Louise PALMQUIST, Plaintiff and Respondent, v. J. Adrian PALMQUIST, Defendant, J. Adrian PALMQUIST, Jr., a minor, Robert James Palmquist, a minor, Bernard Young Palmquist, a minor, and Eugenie Germaine Palmquist, a minor, by and through their guardian ad litem, J. A. Palmquist, Third-Party Claimants and Appellants.
On July 25, 1961, in this Alameda County separate maintenance action, plaintiff recovered a money judgment against defendant. In order to stay execution of the judgment pending defendant's appeal, the parties agreed that Bank of America would hold certain funds of the defendant as security for the payment of the judgment when and if affirmed on appeal. Defendant thereby lost control over said funds or the right to the possession thereof to the extent that said funds might become necessary to satisfy the judgment. The only interest which defendant retained therein was contingent upon his obtaining a reversal of the judgment. In any event, the judgment was affirmed by this court on January 25, 1963 (212 Cal.App.2d 322, 27 Cal.Rptr. 744) and the Supreme Court unanimously denied a hearing on March 20, 1963. The remittitur was issued on March 27, 1963.
On March 29, 1963, at 10:40 a. m., the Sheriff of Alameda County levied a writ for the execution of the judgment upon the bank. Later on the same day defendant filed a motion to recall the execution. On April 9, 1963 the lower court denied the motion. The bank then delivered to the sheriff the amount necessary to satisfy the judgment plus the sheriff's fees. The regularity of this payment by the bank to the sheriff is no longer in dispute and is not an issue on this appeal.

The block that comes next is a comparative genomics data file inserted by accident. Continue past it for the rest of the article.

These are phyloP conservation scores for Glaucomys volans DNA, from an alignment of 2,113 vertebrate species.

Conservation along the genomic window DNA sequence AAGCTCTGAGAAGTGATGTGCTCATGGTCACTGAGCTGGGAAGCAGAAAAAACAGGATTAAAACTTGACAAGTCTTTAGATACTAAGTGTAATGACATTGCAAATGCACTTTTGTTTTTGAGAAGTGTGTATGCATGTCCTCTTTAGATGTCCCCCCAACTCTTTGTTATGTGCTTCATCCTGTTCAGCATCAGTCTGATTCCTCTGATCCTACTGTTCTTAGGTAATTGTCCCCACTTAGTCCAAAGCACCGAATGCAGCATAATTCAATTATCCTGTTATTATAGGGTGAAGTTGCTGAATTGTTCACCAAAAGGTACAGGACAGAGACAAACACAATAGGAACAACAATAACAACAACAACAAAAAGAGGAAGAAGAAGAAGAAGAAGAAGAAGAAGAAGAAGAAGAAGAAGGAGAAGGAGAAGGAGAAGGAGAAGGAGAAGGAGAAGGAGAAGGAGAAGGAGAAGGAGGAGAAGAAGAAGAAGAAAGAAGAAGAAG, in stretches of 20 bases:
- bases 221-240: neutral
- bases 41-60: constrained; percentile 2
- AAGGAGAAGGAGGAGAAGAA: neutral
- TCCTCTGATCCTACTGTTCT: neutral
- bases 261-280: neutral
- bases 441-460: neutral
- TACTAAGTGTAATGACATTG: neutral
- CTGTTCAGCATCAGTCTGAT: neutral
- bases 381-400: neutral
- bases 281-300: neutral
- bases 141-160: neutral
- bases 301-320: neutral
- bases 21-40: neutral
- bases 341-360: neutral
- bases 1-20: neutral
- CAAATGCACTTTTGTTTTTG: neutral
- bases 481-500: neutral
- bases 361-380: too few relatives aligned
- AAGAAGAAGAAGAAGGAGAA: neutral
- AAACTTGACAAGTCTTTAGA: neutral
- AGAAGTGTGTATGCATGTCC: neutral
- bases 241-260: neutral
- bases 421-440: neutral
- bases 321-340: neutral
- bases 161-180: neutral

On March 26, 1963 defendant, as guardian ad litem of his four minor children (by prior marriages), caused them to file an action in Santa Barbara County against plaintiff and her attorneys. The complaint therein alleges that plaintiff had breached an oral agreement with defendant that she would cooperate with him in preserving his assets for the use and benefit of these children and that her attorneys had assisted her in breaching such agreement, all to the damage of the children, as third party beneficiaries, in the total sum of $124,000.
On the ground that plaintiff had become a nonresident of California, defendant, as said guardian ad litem, caused a writ of attachment to be issued in the Santa Barbara County action as allowed by section 537, subdivisions 2 and 3, of the Code of Civil Procedure. He then caused this writ of attachment to be served upon himself on March 29, 1963 at 10:20 a. m., twenty minutes before the Alameda County writ of execution was served upon Bank of America. The writ of attachment was never served upon either the bank or the sheriff.
On April 12, 1963, before the sheriff could turn over the money to plaintiff, an agent acting for the children executed a third party claim to the funds and delivered such claim to the sheriff. (Code Civ.Proc. § 689.)
Plaintiff thereupon moved to strike the claim on the ground, inter alia, that ‘said claim shows on its face that the third party claimants have no title in or right to possession of the subject property.’ The lower court made its order granting the motion and directing the sheriff to deliver the money to plaintiff, less his fees and costs. The claimants (children) have appealed from the order.
We deem it unnecessary to discuss plaintiff's other ground stated in her motion, ‘that said third party claim is sham and collusive,’ in view of our determination that the claim is fatally defective on its face.
Section 689 of the Code of Civil Procedure requires that, if personal property levied on ‘is claimed by a third person as his property,’ he must deliver ‘to the officer making the levy * * * a written claim verified by his oath or that of his agent, setting out the reasonable value thereof, his title and right to the possession thereof * * *’ (emphasis added).
The third party claim executed herein by the children's agent does not set out any claim of title to the money held by the sheriff nor does it show any right in the children to possession thereof. As a matter of fact, appellants acknowledge in their brief on appeal that ‘The money in the hands of the Sheriff belonged to respondent, * * *’